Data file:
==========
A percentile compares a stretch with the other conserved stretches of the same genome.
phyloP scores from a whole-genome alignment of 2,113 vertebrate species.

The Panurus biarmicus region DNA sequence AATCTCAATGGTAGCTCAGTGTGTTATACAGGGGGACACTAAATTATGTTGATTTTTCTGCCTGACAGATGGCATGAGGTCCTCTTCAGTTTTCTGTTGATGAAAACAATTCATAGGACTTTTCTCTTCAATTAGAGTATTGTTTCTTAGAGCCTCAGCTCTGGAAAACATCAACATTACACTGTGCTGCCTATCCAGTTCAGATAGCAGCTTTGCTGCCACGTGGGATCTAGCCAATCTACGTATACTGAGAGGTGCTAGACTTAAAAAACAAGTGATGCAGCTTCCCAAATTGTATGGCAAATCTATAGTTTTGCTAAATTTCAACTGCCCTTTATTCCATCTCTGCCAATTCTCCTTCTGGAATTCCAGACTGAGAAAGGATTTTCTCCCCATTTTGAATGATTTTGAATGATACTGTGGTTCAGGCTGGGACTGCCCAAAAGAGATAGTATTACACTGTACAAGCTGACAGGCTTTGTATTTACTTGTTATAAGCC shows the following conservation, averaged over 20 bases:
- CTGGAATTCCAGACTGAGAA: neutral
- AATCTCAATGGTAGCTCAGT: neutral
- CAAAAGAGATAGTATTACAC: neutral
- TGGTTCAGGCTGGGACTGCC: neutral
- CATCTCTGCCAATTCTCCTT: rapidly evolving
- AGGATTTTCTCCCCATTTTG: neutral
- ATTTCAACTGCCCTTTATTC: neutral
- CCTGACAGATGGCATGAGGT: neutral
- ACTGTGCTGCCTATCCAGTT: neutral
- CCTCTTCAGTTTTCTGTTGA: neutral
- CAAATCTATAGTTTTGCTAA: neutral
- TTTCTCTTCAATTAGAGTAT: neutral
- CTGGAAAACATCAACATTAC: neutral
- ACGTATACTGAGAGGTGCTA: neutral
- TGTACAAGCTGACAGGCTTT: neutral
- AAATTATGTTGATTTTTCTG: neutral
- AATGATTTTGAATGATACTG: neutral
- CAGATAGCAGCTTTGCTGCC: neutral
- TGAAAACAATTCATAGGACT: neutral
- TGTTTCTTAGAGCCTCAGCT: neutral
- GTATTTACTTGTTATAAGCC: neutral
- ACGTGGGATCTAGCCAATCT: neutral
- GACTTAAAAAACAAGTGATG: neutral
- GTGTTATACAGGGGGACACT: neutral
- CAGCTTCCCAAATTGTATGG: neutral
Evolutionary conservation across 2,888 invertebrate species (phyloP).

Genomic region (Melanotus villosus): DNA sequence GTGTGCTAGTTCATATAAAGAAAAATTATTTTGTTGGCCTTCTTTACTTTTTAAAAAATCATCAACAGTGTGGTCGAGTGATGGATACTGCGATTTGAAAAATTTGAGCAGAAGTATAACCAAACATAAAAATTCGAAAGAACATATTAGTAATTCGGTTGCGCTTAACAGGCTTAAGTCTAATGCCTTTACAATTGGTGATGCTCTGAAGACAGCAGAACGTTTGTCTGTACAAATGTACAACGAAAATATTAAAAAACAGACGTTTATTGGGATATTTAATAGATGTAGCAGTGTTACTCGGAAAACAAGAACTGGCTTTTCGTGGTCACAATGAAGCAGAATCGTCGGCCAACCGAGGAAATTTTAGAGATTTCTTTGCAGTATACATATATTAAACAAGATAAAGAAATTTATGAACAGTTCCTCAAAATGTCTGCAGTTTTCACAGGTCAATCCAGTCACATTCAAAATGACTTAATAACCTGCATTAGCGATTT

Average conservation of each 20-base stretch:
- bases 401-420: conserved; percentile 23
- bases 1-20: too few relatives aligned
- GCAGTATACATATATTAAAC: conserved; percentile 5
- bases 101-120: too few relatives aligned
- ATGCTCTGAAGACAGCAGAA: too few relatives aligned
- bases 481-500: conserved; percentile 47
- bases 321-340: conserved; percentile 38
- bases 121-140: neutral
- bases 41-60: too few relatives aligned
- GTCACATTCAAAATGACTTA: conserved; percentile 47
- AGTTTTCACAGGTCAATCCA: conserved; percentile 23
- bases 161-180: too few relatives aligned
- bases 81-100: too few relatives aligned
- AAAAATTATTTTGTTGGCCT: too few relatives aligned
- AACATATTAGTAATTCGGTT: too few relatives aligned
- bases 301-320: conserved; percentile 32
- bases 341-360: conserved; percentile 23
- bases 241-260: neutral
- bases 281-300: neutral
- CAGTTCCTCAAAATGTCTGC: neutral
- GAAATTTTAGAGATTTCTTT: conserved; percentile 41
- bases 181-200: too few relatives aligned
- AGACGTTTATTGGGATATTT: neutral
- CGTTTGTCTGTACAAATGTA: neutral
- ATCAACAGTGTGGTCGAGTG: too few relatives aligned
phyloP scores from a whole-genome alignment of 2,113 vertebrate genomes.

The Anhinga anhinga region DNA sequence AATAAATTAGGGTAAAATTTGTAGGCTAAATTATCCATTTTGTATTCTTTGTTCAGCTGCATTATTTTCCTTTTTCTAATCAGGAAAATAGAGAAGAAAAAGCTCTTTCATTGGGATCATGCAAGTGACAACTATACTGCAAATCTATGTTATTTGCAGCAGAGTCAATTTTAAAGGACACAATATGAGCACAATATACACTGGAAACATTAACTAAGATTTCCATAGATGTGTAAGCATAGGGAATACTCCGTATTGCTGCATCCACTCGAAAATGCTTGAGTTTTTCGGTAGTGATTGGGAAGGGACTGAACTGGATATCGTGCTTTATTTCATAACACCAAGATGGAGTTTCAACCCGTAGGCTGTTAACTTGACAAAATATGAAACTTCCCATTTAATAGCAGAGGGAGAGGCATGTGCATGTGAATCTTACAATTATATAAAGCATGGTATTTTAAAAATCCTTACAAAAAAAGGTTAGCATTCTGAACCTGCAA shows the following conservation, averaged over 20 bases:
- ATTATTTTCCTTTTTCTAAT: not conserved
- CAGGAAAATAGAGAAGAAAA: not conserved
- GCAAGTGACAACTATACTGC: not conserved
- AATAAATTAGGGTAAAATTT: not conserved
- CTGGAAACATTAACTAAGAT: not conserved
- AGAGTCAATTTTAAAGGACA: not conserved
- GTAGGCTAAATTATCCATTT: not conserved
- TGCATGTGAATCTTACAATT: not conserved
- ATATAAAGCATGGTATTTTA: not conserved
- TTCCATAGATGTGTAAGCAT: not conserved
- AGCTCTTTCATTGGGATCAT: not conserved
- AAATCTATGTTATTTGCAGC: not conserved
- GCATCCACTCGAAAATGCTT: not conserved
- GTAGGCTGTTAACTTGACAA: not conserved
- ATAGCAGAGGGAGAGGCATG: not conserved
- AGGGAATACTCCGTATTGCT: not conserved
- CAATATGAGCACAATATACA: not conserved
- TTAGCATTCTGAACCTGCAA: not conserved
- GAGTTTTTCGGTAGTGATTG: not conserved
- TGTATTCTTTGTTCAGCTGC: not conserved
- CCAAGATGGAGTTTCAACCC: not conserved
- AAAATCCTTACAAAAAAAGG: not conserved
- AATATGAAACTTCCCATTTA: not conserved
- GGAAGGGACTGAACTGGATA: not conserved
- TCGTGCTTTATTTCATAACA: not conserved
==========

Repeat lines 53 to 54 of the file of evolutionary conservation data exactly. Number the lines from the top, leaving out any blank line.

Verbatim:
- bases 181-200: too few relatives aligned
- AGACGTTTATTGGGATATTT: neutral